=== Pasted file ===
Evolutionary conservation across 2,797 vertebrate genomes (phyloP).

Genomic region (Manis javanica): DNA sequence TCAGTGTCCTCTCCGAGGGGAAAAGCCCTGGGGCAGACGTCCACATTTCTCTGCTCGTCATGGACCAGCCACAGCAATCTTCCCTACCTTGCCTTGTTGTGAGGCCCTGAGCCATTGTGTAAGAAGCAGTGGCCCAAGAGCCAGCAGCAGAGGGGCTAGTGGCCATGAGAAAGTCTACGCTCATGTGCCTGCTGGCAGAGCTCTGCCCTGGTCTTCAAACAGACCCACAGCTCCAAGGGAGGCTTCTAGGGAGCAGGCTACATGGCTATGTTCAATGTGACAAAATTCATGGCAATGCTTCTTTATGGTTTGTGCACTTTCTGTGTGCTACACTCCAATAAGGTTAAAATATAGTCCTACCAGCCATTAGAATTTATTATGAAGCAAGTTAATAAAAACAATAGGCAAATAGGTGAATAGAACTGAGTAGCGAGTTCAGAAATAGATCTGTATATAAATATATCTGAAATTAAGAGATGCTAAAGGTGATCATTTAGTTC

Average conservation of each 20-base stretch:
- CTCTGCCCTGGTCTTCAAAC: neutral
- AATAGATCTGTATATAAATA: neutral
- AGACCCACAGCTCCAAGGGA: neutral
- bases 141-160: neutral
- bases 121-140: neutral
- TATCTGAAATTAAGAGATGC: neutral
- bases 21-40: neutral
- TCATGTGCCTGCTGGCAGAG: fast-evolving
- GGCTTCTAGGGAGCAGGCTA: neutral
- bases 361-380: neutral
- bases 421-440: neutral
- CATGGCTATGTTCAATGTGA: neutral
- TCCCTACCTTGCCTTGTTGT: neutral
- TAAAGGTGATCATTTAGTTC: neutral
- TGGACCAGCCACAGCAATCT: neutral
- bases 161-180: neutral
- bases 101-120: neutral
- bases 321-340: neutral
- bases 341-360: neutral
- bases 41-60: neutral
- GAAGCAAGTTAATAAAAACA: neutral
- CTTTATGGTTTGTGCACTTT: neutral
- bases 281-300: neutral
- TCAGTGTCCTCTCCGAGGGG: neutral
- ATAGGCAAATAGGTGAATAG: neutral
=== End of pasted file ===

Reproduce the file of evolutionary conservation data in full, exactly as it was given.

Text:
Evolutionary conservation across 2,797 vertebrate genomes (phyloP).

Genomic region (Manis javanica): DNA sequence TCAGTGTCCTCTCCGAGGGGAAAAGCCCTGGGGCAGACGTCCACATTTCTCTGCTCGTCATGGACCAGCCACAGCAATCTTCCCTACCTTGCCTTGTTGTGAGGCCCTGAGCCATTGTGTAAGAAGCAGTGGCCCAAGAGCCAGCAGCAGAGGGGCTAGTGGCCATGAGAAAGTCTACGCTCATGTGCCTGCTGGCAGAGCTCTGCCCTGGTCTTCAAACAGACCCACAGCTCCAAGGGAGGCTTCTAGGGAGCAGGCTACATGGCTATGTTCAATGTGACAAAATTCATGGCAATGCTTCTTTATGGTTTGTGCACTTTCTGTGTGCTACACTCCAATAAGGTTAAAATATAGTCCTACCAGCCATTAGAATTTATTATGAAGCAAGTTAATAAAAACAATAGGCAAATAGGTGAATAGAACTGAGTAGCGAGTTCAGAAATAGATCTGTATATAAATATATCTGAAATTAAGAGATGCTAAAGGTGATCATTTAGTTC

Average conservation of each 20-base stretch:
- CTCTGCCCTGGTCTTCAAAC: neutral
- AATAGATCTGTATATAAATA: neutral
- AGACCCACAGCTCCAAGGGA: neutral
- bases 141-160: neutral
- bases 121-140: neutral
- TATCTGAAATTAAGAGATGC: neutral
- bases 21-40: neutral
- TCATGTGCCTGCTGGCAGAG: fast-evolving
- GGCTTCTAGGGAGCAGGCTA: neutral
- bases 361-380: neutral
- bases 421-440: neutral
- CATGGCTATGTTCAATGTGA: neutral
- TCCCTACCTTGCCTTGTTGT: neutral
- TAAAGGTGATCATTTAGTTC: neutral
- TGGACCAGCCACAGCAATCT: neutral
- bases 161-180: neutral
- bases 101-120: neutral
- bases 321-340: neutral
- bases 341-360: neutral
- bases 41-60: neutral
- GAAGCAAGTTAATAAAAACA: neutral
- CTTTATGGTTTGTGCACTTT: neutral
- bases 281-300: neutral
- TCAGTGTCCTCTCCGAGGGG: neutral
- ATAGGCAAATAGGTGAATAG: neutral